Even Oprah recommended them as a Christmas gift. Suddenly, Rochelle and Mikaela weren't just fashionable, they were fashion leaders. Lower Hutt was 10 years ahead of Hollywood.
How the heck did this happen? To be honest, our friends over the ditch probably had more to do with Ugg's rise than Rochelle or Mikaela.
While the origins of Uggs are hotly disputed, many believe they were invented by Australian surfers to keep their toes warm after spending all day in the water. And it was an Aussie surfer, Brian Smith, who took the boots to the United States in the 1980s.
The boots enjoyed a niche in Californian beach communities but it wasn't until Smith's Ugg brand was bought out by a US company, Deckers Outdoor Corporation, that sales really took off.
From the late 1990s, Deckers took an educated punt and began marketing Uggs as fashion footwear, not just comfy boots to slop around in. Success took a while to build but by the early 2000s, the brand revamp began to pay off, big time.
In 2002, Deckers' Ugg sales were a modest $24 million. By 2009, that figure had grown to $711 million and this year, sales are on track to exceed $800 million.
No longer a niche product, Uggs are advertised in magazines like Vogue, Marie Claire and In Style; they've appeared in TV shows like Entourage and The Sopranos; and they've featured in countless articles trumpeting the unlikely success of the furry footwear.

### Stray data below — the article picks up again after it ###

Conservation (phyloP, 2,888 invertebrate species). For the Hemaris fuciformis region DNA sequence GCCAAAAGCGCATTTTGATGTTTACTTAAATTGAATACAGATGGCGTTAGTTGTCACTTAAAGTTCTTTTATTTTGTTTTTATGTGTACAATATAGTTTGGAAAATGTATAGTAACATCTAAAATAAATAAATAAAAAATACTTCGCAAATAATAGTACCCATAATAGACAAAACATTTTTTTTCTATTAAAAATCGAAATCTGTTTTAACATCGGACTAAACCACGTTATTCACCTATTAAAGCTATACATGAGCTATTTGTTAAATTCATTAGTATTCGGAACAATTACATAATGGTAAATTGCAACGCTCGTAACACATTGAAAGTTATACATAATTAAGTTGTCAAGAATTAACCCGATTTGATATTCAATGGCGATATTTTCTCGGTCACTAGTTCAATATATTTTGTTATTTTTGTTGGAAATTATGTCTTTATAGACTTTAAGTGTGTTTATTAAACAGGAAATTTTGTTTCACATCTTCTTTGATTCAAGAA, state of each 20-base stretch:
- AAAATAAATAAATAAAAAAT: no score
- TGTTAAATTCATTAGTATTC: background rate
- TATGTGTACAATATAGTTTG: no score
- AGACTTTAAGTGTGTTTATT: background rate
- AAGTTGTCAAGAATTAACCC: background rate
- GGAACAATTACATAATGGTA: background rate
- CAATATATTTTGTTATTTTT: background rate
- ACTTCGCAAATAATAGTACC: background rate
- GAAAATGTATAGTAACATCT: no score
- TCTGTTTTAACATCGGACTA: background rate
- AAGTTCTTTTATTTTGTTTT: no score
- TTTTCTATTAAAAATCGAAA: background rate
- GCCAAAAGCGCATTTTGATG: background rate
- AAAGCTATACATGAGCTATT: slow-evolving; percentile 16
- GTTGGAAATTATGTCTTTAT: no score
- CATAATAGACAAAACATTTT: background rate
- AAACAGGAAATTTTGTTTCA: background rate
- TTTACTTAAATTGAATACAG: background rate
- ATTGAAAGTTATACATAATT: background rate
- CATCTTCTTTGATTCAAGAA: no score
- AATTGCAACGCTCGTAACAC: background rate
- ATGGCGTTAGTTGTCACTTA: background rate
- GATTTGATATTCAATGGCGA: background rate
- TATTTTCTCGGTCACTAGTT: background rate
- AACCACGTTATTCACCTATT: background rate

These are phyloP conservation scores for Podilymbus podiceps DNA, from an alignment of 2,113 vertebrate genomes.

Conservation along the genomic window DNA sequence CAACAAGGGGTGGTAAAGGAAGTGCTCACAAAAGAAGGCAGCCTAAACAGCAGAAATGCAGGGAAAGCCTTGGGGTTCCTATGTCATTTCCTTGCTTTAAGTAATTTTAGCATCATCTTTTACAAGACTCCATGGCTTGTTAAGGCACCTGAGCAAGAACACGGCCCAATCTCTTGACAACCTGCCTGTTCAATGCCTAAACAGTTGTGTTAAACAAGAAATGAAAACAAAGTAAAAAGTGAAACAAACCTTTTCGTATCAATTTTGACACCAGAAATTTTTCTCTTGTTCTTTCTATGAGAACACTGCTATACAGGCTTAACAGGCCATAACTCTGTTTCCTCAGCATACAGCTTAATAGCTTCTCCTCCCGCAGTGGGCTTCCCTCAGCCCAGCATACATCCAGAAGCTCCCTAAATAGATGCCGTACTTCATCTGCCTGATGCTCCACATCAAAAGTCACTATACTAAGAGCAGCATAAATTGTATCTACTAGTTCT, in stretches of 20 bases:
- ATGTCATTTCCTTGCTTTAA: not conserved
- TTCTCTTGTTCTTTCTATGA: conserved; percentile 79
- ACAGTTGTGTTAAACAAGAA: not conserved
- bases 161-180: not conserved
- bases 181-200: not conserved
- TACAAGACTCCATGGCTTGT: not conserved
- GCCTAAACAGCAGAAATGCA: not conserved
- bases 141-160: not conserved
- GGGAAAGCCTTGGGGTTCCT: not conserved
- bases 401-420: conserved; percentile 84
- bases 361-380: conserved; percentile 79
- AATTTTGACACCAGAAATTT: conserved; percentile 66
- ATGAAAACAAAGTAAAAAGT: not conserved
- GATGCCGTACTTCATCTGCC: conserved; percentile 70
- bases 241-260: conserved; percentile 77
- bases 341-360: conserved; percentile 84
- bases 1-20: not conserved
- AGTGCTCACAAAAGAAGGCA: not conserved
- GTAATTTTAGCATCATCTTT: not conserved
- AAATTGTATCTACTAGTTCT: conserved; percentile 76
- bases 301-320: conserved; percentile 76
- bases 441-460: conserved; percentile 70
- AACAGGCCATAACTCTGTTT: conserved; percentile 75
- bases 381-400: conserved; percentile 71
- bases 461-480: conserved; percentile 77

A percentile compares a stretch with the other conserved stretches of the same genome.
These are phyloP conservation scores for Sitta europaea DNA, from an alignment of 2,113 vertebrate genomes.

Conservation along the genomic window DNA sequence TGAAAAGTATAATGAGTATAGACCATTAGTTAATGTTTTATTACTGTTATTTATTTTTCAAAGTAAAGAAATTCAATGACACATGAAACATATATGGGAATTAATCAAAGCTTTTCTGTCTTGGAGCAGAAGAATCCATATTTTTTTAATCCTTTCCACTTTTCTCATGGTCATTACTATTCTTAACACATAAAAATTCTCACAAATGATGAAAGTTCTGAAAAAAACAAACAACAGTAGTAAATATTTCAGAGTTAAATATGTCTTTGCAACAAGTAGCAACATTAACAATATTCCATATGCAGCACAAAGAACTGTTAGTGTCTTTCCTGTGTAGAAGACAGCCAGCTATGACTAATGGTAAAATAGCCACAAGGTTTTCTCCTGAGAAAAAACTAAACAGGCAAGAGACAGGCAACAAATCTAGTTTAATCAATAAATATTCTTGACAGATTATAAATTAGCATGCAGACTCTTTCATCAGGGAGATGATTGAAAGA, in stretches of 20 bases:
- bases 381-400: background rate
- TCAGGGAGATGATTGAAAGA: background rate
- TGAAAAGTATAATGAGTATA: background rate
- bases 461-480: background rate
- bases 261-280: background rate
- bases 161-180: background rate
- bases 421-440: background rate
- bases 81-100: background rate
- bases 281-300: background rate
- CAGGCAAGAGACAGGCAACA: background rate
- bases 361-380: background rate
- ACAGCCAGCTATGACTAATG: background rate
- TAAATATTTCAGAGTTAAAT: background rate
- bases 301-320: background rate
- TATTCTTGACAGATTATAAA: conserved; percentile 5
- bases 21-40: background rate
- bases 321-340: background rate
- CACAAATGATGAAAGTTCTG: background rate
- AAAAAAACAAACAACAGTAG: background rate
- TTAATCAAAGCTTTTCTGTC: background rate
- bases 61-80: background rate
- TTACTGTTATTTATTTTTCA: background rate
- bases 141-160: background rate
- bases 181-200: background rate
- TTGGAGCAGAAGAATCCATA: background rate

There are now over a hundred different styles sold under the patented Ugg brand, ranging from slippers to high-heeled boots. Judging by the number of fakes sold over the internet, Uggs have well and truly arrived.
Deckers is scuffing all the way to the bank. Its share price has risen from $1.40 in 2002 to over $45 today - which tells you that almost no one saw the Ugg juggernaut coming.
From an investment perspective, there are two key takeaways from the Ugg story. First, Americans are brilliant marketers who understand what celebrity endorsements and smart product placements can do for a brand. And second, equity markets are hopeless at predicting popular trends. Really hopeless.
This failing doesn't just apply to apparel. When Frucor listed in New Zealand with V as its signature brand, a lot of fund managers turned up their noses, dismissing energy drinks as a passing fad despite overseas evidence to the contrary.